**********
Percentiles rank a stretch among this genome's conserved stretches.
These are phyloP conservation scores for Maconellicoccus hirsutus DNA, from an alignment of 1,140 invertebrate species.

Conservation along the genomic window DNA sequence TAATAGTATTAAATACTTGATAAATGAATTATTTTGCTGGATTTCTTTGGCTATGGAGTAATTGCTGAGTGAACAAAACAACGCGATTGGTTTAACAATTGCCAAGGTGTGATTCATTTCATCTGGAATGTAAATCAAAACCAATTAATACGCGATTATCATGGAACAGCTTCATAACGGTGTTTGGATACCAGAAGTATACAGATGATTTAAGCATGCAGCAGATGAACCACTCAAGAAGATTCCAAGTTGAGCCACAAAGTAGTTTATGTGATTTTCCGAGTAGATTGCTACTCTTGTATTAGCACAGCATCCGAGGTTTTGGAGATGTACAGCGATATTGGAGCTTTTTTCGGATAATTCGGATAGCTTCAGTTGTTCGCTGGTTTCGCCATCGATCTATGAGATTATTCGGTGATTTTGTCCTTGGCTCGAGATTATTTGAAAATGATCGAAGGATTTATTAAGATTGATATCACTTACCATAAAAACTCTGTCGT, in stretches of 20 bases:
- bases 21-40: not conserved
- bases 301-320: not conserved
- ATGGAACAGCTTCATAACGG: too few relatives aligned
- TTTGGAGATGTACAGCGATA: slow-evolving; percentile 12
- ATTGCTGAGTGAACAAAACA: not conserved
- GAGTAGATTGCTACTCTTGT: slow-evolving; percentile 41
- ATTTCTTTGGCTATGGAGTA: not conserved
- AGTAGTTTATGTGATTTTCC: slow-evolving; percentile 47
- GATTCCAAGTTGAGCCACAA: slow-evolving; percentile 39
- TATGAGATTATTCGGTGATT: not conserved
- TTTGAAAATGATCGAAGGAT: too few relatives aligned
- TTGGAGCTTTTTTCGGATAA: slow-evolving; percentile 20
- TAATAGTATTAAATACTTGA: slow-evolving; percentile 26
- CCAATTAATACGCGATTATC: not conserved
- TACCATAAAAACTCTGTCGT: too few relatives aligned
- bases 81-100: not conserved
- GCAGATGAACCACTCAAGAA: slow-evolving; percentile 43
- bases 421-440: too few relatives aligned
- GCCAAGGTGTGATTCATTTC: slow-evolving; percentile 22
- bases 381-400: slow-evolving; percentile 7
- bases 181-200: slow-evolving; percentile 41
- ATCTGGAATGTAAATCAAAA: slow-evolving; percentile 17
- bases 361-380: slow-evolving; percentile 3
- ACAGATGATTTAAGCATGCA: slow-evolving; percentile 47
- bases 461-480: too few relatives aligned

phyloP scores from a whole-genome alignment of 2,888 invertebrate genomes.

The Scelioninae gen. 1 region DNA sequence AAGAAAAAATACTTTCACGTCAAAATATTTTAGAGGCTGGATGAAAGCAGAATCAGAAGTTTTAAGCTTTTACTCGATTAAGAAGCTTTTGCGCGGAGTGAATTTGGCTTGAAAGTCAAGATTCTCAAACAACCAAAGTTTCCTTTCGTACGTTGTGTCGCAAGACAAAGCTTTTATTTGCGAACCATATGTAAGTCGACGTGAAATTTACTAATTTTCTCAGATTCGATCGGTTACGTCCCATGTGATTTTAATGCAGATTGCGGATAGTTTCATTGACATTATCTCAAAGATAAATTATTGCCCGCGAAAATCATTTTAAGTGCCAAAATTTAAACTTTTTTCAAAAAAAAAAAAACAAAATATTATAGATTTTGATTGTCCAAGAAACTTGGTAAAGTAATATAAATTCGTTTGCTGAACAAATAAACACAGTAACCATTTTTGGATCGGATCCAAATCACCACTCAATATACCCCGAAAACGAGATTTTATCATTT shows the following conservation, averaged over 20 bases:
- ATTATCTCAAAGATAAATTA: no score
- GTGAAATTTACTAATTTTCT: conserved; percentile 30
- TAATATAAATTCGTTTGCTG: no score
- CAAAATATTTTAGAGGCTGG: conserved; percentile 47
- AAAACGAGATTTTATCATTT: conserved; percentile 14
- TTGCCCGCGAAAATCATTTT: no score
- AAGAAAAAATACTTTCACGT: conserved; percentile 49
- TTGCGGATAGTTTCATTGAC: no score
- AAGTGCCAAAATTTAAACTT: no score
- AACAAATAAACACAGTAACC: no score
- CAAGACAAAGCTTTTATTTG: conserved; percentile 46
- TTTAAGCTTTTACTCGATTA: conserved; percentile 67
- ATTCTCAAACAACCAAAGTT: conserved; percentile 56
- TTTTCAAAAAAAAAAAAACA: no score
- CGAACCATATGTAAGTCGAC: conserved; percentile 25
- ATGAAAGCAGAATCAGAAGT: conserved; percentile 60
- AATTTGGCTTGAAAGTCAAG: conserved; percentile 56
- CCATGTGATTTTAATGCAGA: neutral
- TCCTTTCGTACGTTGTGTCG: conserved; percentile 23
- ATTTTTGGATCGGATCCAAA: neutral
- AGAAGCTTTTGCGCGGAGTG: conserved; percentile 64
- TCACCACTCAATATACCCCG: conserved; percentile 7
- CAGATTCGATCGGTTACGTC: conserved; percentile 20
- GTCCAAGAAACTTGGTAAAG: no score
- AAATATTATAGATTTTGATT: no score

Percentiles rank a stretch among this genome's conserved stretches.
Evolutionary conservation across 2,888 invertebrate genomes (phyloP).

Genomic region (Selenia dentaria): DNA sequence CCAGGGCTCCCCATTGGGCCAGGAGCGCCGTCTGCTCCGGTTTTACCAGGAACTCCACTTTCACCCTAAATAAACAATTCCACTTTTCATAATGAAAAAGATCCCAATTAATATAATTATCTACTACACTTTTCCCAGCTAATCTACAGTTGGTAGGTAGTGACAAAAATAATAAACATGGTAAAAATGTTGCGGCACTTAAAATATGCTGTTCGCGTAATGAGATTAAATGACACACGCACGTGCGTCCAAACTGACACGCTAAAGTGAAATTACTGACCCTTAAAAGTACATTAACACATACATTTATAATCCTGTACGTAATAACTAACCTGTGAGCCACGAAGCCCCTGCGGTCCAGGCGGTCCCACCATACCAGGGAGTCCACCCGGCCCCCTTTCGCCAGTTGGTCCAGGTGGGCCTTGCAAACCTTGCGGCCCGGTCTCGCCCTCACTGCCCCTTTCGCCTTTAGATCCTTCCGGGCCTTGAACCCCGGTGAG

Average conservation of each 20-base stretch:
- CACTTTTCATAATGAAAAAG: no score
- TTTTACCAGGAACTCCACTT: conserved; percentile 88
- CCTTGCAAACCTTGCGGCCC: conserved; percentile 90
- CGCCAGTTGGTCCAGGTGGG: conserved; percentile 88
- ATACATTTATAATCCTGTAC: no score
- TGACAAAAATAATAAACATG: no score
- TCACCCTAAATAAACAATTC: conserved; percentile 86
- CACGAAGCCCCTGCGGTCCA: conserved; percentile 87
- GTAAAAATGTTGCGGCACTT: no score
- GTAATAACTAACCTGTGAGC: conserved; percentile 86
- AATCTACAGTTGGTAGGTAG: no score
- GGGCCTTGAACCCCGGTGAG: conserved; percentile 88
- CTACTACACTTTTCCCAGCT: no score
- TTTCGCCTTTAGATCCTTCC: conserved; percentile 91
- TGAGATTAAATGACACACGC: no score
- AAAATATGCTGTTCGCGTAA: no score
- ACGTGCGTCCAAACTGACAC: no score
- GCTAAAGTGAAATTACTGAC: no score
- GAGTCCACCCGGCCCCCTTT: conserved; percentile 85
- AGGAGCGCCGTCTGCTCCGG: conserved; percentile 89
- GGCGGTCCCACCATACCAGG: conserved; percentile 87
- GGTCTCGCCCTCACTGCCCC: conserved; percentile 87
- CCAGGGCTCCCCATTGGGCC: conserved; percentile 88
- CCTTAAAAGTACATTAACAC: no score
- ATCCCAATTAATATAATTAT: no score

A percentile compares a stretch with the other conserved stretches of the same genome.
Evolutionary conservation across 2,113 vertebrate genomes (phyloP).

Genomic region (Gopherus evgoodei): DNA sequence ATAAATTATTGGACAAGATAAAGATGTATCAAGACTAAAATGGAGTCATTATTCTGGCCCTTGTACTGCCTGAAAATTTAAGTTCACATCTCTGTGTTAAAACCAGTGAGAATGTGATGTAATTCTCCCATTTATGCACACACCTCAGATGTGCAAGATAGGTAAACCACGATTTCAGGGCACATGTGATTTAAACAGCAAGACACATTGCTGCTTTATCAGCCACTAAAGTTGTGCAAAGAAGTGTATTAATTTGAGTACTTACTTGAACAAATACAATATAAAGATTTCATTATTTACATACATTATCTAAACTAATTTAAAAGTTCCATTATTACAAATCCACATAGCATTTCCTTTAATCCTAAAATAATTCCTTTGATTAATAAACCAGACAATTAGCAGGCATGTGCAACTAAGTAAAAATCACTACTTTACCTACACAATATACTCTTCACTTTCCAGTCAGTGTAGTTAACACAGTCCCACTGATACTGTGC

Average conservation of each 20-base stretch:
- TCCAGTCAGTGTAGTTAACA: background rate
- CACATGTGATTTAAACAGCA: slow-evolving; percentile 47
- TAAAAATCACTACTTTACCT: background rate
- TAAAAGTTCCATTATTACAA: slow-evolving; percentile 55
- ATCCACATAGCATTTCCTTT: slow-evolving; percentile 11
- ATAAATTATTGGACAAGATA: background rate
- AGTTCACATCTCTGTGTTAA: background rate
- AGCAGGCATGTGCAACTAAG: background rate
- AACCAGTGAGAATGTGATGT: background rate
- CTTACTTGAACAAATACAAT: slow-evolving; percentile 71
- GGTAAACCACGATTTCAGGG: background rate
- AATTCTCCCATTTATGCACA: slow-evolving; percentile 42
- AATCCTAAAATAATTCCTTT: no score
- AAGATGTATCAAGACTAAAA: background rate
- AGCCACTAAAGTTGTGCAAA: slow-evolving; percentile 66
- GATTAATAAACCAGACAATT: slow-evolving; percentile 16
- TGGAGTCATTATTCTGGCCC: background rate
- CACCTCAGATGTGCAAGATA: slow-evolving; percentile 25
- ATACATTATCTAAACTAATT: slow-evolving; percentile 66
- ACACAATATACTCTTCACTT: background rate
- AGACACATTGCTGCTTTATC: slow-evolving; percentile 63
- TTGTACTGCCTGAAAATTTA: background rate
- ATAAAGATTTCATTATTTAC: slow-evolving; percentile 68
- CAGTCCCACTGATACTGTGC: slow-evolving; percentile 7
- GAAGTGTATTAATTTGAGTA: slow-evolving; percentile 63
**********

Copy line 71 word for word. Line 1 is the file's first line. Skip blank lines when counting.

- GGGCCTTGAACCCCGGTGAG: conserved; percentile 88